The technology takes advantage of a concept that NASA developed in the 1990s. Bigelow Aerospace, founded by real-estate billionaire Robert Bigelow, licensed the concept and tested it with two free-flying modules that have been launched into orbit over the past decade.

After BEAM’s arrival at the space station, astronauts used the station’s robotic arm to hook up the folded-up module to a port on the Tranquility mode. On May 26, the crew tried releasing air into the module to expand it from about 7 feet to 13 feet in length. The module pushed out about 5 inches, but then it stopped.

After a couple of hours of effort, NASA called off the attempt.

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Five flights of fancy at ‘Above and Beyond’

Image: Full Throttle
Letu Yang helps his 4-year-old son, Rafael Yang, fly a jet through a “Full Throttle” simulation at the “Above and Beyond” exhibit at the Museum of Flight. (GeekWire photo by Alan Boyle)

Most of the floor space at Seattle’s Museum of Flight is set aside to celebrate past glories of aerospace – but “Above and Beyond,” a traveling exhibition that opens this weekend, is different: It’s all about what lies ahead.

During a Thursday preview, schoolkids thronged to watch a wraparound video about the future of flight, play big-screen video games, get their selfies taken on a virtual Mars and check out exhibits about drones, 3-D printing and next-generation spacecraft.

The Boeing Co. is presenting the interactive exhibition as part of this year’s centennial celebration, but “Above and Beyond” goes far beyond the story of the company’s first 100 years.

“It doesn’t just concentrate on what Boeing has done. It concentrates on the future,” Doug King, the Museum of Flight’s president and CEO, said as he watched teens and tweens swarm past. “And these are the people who are going to create that future.”

The exhibition has already been at the Smithsonian’s National Air and Space Museum in Washington, D.C. That means the producers at Texas-based Evergreen Exhibitions already have a pretty good idea which attractions will be the most popular. Here are the top five, as listed by Mike Kempf, Evergreen Exhibitions’ vice president of marketing:

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Jeff Bezos: Next spaceflight will include flaw

Image: New Shepard with parachutes
Blue Origin’s New Shepard crew capsule descends on the end of its parachute system during an uncrewed test flight in April 2015. (Credit: Blue Origin)

Amazon billionaire Jeff Bezos predicts there’ll be a problem with a parachute the next time his Blue Origin venture flies its uncrewed New Shepard spaceship. He’ll make sure of it.

Flying with a bad parachute is part of Blue Origin’s plan to test the suborbital craft under stressful conditions, in preparation for flying passengers to the edge of outer space in as little as two years.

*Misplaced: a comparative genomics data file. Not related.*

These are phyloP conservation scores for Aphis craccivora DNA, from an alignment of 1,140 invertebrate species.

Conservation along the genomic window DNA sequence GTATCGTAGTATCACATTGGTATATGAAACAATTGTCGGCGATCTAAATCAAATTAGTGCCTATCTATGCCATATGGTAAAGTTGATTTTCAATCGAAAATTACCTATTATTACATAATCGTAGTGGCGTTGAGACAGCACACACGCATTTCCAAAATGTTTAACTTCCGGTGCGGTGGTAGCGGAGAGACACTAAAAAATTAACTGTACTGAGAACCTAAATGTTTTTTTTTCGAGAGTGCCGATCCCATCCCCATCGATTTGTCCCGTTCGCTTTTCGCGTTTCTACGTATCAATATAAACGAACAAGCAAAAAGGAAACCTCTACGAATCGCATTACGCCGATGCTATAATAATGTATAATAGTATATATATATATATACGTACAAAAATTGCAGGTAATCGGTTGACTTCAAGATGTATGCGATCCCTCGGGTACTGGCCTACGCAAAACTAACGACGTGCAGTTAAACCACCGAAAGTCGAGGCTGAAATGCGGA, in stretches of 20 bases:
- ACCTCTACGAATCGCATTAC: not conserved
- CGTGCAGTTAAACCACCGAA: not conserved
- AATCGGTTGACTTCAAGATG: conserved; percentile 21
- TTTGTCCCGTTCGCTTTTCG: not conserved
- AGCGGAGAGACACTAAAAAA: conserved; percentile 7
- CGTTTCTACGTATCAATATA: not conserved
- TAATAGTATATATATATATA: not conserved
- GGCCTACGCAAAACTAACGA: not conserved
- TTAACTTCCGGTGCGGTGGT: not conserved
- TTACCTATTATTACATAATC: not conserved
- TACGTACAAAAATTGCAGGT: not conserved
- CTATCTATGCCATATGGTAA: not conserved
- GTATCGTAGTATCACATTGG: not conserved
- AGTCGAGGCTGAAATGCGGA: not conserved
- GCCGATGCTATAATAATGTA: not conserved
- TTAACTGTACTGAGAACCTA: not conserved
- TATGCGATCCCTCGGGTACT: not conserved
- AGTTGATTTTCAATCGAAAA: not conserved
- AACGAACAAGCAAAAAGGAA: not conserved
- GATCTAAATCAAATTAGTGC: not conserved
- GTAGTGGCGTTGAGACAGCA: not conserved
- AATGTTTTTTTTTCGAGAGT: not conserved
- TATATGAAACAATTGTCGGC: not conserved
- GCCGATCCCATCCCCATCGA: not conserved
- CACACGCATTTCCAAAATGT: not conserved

In today’s email update, Bezos said he and the rest of the team were “finishing our mission planning for another flight of New Shepard, which will be our fourth flight with this vehicle.”

The New Shepard propulsion module and crew capsule went through successful flights to space and vertical landings in November, January and April at Blue Origin’s West Texas launch facility. During last month’s test outing, the propulsion module didn’t relight its hydrogen-powered BE-3 rocket engine until just seconds before what would have been a crash landing. New Shepard made a soft touchdown nevertheless.

“On this next mission, we’ll execute additional maneuvers on both the crew capsule and the booster to increase our vehicle characterization and modeling accuracy,” Bezos wrote.

“We also plan to stress the crew capsule by landing with an intentionally failed parachute, demonstrating our ability to safely handle that failure scenario,” he continued. “It promises to be an exciting demonstration.”

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‘Space selfie’ project canceled; refunds offered

Image: Space selfie
An artist’s conception shows how an Arkyd 100 space telescope would have taken a “space selfie” from orbit. (Credit: Planetary Resources via Kickstarter)

REDMOND, Wash. – Three years ago, Planetary Resources raised more than $1.5 million on Kickstarter to build a space telescope that would let users snap selfies from orbit. Today, the company says it can’t follow through on the project – and is offering full refunds to its 17,614 backers.

“It’s a decision that we make with a heavy heart,” Chris Lewicki, president and CEO of Planetary Resources, told GeekWire during a visit to the company’s Redmond headquarters.

Lewicki said the support received during the Kickstarter campaign exceeded their wildest expectations, but it wasn’t enough to fund everything that needed to be done to turn the promised system into reality.